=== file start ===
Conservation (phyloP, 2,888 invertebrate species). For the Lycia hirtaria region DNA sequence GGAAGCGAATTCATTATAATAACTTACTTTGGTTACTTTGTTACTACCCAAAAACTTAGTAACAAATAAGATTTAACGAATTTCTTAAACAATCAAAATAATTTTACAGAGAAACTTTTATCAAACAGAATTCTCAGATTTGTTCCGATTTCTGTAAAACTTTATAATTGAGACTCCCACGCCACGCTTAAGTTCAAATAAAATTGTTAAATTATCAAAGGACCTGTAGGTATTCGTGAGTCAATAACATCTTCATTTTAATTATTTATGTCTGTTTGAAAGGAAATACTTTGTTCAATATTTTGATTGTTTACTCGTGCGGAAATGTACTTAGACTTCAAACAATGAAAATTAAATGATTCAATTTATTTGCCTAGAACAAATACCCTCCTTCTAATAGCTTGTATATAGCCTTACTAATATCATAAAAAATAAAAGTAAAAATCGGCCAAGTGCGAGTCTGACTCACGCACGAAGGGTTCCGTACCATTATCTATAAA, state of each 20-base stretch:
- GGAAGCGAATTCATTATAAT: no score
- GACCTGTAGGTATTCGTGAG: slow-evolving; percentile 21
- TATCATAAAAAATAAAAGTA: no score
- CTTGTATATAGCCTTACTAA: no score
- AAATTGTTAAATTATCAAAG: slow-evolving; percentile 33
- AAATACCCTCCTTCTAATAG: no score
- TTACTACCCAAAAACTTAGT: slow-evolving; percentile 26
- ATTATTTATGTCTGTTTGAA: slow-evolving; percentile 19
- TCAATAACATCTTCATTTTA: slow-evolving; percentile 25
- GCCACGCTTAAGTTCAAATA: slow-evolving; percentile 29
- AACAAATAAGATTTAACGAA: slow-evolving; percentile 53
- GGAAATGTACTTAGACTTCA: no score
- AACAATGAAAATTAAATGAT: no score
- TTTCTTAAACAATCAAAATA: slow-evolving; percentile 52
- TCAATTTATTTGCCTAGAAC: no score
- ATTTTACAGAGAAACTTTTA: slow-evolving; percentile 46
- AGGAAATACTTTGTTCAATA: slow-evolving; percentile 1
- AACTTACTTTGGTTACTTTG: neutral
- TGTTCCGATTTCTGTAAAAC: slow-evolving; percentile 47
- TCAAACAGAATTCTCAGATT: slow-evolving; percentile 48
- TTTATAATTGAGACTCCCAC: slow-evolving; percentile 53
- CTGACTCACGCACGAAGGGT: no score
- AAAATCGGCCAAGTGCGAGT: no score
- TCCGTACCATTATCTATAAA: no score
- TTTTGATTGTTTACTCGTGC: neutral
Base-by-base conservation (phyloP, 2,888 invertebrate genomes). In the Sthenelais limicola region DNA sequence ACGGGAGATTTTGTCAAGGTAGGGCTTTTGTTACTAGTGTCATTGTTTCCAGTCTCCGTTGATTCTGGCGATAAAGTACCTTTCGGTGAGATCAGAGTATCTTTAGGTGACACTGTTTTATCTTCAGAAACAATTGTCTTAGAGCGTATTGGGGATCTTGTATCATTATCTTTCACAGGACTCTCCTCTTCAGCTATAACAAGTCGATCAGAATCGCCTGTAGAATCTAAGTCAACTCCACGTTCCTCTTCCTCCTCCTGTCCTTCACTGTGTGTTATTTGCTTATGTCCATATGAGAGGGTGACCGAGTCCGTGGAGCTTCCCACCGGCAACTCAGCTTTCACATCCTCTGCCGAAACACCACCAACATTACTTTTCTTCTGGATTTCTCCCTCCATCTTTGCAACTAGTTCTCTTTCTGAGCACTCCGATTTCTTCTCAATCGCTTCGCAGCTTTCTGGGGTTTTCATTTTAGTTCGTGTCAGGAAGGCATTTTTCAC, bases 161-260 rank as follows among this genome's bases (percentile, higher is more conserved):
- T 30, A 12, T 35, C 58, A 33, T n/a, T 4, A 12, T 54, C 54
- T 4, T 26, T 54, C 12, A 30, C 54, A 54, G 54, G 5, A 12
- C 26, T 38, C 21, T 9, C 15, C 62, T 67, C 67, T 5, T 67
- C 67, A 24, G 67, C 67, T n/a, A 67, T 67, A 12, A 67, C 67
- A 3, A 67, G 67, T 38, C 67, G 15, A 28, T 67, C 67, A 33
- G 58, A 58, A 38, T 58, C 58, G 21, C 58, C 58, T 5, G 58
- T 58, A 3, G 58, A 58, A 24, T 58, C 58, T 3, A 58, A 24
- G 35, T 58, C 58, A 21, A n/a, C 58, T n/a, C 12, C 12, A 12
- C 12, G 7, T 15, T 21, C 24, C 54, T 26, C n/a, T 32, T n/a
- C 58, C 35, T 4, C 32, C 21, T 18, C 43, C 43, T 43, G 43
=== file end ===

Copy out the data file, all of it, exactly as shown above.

Conservation (phyloP, 2,888 invertebrate species). For the Lycia hirtaria region DNA sequence GGAAGCGAATTCATTATAATAACTTACTTTGGTTACTTTGTTACTACCCAAAAACTTAGTAACAAATAAGATTTAACGAATTTCTTAAACAATCAAAATAATTTTACAGAGAAACTTTTATCAAACAGAATTCTCAGATTTGTTCCGATTTCTGTAAAACTTTATAATTGAGACTCCCACGCCACGCTTAAGTTCAAATAAAATTGTTAAATTATCAAAGGACCTGTAGGTATTCGTGAGTCAATAACATCTTCATTTTAATTATTTATGTCTGTTTGAAAGGAAATACTTTGTTCAATATTTTGATTGTTTACTCGTGCGGAAATGTACTTAGACTTCAAACAATGAAAATTAAATGATTCAATTTATTTGCCTAGAACAAATACCCTCCTTCTAATAGCTTGTATATAGCCTTACTAATATCATAAAAAATAAAAGTAAAAATCGGCCAAGTGCGAGTCTGACTCACGCACGAAGGGTTCCGTACCATTATCTATAAA, state of each 20-base stretch:
- GGAAGCGAATTCATTATAAT: no score
- GACCTGTAGGTATTCGTGAG: slow-evolving; percentile 21
- TATCATAAAAAATAAAAGTA: no score
- CTTGTATATAGCCTTACTAA: no score
- AAATTGTTAAATTATCAAAG: slow-evolving; percentile 33
- AAATACCCTCCTTCTAATAG: no score
- TTACTACCCAAAAACTTAGT: slow-evolving; percentile 26
- ATTATTTATGTCTGTTTGAA: slow-evolving; percentile 19
- TCAATAACATCTTCATTTTA: slow-evolving; percentile 25
- GCCACGCTTAAGTTCAAATA: slow-evolving; percentile 29
- AACAAATAAGATTTAACGAA: slow-evolving; percentile 53
- GGAAATGTACTTAGACTTCA: no score
- AACAATGAAAATTAAATGAT: no score
- TTTCTTAAACAATCAAAATA: slow-evolving; percentile 52
- TCAATTTATTTGCCTAGAAC: no score
- ATTTTACAGAGAAACTTTTA: slow-evolving; percentile 46
- AGGAAATACTTTGTTCAATA: slow-evolving; percentile 1
- AACTTACTTTGGTTACTTTG: neutral
- TGTTCCGATTTCTGTAAAAC: slow-evolving; percentile 47
- TCAAACAGAATTCTCAGATT: slow-evolving; percentile 48
- TTTATAATTGAGACTCCCAC: slow-evolving; percentile 53
- CTGACTCACGCACGAAGGGT: no score
- AAAATCGGCCAAGTGCGAGT: no score
- TCCGTACCATTATCTATAAA: no score
- TTTTGATTGTTTACTCGTGC: neutral
Base-by-base conservation (phyloP, 2,888 invertebrate genomes). In the Sthenelais limicola region DNA sequence ACGGGAGATTTTGTCAAGGTAGGGCTTTTGTTACTAGTGTCATTGTTTCCAGTCTCCGTTGATTCTGGCGATAAAGTACCTTTCGGTGAGATCAGAGTATCTTTAGGTGACACTGTTTTATCTTCAGAAACAATTGTCTTAGAGCGTATTGGGGATCTTGTATCATTATCTTTCACAGGACTCTCCTCTTCAGCTATAACAAGTCGATCAGAATCGCCTGTAGAATCTAAGTCAACTCCACGTTCCTCTTCCTCCTCCTGTCCTTCACTGTGTGTTATTTGCTTATGTCCATATGAGAGGGTGACCGAGTCCGTGGAGCTTCCCACCGGCAACTCAGCTTTCACATCCTCTGCCGAAACACCACCAACATTACTTTTCTTCTGGATTTCTCCCTCCATCTTTGCAACTAGTTCTCTTTCTGAGCACTCCGATTTCTTCTCAATCGCTTCGCAGCTTTCTGGGGTTTTCATTTTAGTTCGTGTCAGGAAGGCATTTTTCAC, bases 161-260 rank as follows among this genome's bases (percentile, higher is more conserved):
- T 30, A 12, T 35, C 58, A 33, T n/a, T 4, A 12, T 54, C 54
- T 4, T 26, T 54, C 12, A 30, C 54, A 54, G 54, G 5, A 12
- C 26, T 38, C 21, T 9, C 15, C 62, T 67, C 67, T 5, T 67
- C 67, A 24, G 67, C 67, T n/a, A 67, T 67, A 12, A 67, C 67
- A 3, A 67, G 67, T 38, C 67, G 15, A 28, T 67, C 67, A 33
- G 58, A 58, A 38, T 58, C 58, G 21, C 58, C 58, T 5, G 58
- T 58, A 3, G 58, A 58, A 24, T 58, C 58, T 3, A 58, A 24
- G 35, T 58, C 58, A 21, A n/a, C 58, T n/a, C 12, C 12, A 12
- C 12, G 7, T 15, T 21, C 24, C 54, T 26, C n/a, T 32, T n/a
- C 58, C 35, T 4, C 32, C 21, T 18, C 43, C 43, T 43, G 43